That British Columbia is an international embarrassment when it comes to the rules, or lack of them, around campaign financing is accepted fact now.
Yet we continue to discover just how unsavoury many of the practices that are allowed to exist in what we call a functioning democracy truly are.
On the weekend, a Globe and Mail exposé revealed how lobbyists, for one, are running roughshod over the laughingly lax laws that exist around political donations. And as much as we have known that pretty much anything goes when it comes to this issue in the province, it is still shocking to learn just how bad things are.
The Globe investigation found lobbyists and others have been donating multiple times in their own name, while being reimbursed by companies they represent. This practice is a clear breach of one of the few rules that do exist when it comes to campaign donations: it is illegal to give money that didn’t come from a donor’s own pocket.
This appears to be happening all over the place here, with authorities unable to detect or stop it.
The lobbyists often make the contributions in the form of buying tables at party fundraisers. It is, quite simply, the cost of doing business in B.C. where the governing Liberals raked in $12-million in fundraising dollars last year alone. No wonder they have refused to change the fundraising laws to bring the province in line with other jurisdictions not only in Canada but around the world.
The Liberals are prepared to endure any amount of public shaming and global ridicule necessary to maintain a system that is deceitful and morally bankrupt. It is about keeping power and only keeping power.
Some of the observations made by those The Globe talked to as part of its probe are remarkable in their candour. (Given how politics is played in the province it’s understandable many wanted to keep their identities protected). The conclusion many of these people have reached about what is going on in the province seems to be a shared one.
What takes place in B.C. is a legalized form of extortion, many of them believe. If you, as a lobbyist, hope to make any inroads on behalf of your clients you’d better be prepared to pony up personally to the ruling party and also be ready to act as a conduit for fundraising dollars from your clients. This is taking place routinely.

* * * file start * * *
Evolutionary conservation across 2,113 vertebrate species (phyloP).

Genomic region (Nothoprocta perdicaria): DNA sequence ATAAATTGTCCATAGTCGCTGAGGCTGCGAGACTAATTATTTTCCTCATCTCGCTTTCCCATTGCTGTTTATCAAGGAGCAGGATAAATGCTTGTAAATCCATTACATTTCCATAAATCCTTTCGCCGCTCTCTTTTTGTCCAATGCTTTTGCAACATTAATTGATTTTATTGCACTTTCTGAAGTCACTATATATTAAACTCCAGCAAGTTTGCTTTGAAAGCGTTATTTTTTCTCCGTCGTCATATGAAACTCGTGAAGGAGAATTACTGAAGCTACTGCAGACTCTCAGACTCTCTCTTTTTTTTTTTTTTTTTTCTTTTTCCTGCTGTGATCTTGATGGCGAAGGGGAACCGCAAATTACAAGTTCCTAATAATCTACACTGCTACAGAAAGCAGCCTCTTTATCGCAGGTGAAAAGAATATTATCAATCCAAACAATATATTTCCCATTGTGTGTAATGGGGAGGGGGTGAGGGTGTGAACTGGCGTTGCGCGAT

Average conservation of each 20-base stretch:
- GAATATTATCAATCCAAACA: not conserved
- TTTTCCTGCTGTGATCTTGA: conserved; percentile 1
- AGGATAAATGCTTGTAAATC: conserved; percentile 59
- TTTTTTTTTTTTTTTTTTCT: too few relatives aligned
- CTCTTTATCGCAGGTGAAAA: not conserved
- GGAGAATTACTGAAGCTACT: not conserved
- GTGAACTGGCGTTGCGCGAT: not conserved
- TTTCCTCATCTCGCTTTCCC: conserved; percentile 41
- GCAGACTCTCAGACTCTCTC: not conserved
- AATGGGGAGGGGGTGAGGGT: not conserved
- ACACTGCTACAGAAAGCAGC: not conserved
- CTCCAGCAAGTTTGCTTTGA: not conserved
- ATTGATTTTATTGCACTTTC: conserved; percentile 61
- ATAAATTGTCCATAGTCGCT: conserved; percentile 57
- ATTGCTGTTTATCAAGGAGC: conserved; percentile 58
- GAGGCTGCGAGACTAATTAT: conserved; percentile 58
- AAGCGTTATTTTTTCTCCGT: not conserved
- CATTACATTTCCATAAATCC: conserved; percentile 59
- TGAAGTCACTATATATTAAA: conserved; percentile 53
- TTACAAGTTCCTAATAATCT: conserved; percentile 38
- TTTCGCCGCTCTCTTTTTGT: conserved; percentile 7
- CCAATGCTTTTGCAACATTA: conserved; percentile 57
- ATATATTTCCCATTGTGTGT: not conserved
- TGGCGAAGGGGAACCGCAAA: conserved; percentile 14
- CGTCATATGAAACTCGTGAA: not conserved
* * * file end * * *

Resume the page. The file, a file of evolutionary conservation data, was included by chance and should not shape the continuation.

Just think about this: lobbyists giving the governing Liberals fundraising dollars with one hand, and then taking money from their clients to cover their fundraising outlays with the other. Meantime, they are getting a tax break for their donations – one subsidized by the public. And it defies belief the Liberals haven’t been aware of this practice.
Did anyone, for instance, think that the 89 donations totalling nearly $70,000 that lobbyist Mark Jiles made since 2011 were all from his wallet? That he did this out of the goodness of his heart? Right. Everybody in B.C.’s political circles knows how the game is played because it’s been played this way forever.
Of course, this would not be allowed to happen if B.C. had the kind of campaign finance laws that most places do. Laws that place restrictions on how much a person can contribute in a given year. Only in B.C. are there no limits on this type of political activity which, in turn, allows Mr. Jiles and others to donate as much as they want on behalf of themselves and their clients and no one even notices – or cares.
It’s a system that works for Mr. Jiles, works for his clients but also works for the governing Liberals, which is making a fundraising killing under the toothless and impotent campaign finance rules that exist in this province. The Opposition New Democrats, meantime, have pledged to ban union and corporate donations if they get into power and also place limits on how much individuals can donate.
Elections BC must rigorously investigate the Globe’s findings. It is quite evident – some of the players even admit it – that laws have been ignored or contravened. If the body governing political donation laws in the province isn’t going to take this matter seriously then let’s just get rid of what little stands for the rules we have now.
When it comes to campaign finance, B.C. is no better than a banana republic – actually maybe worse.
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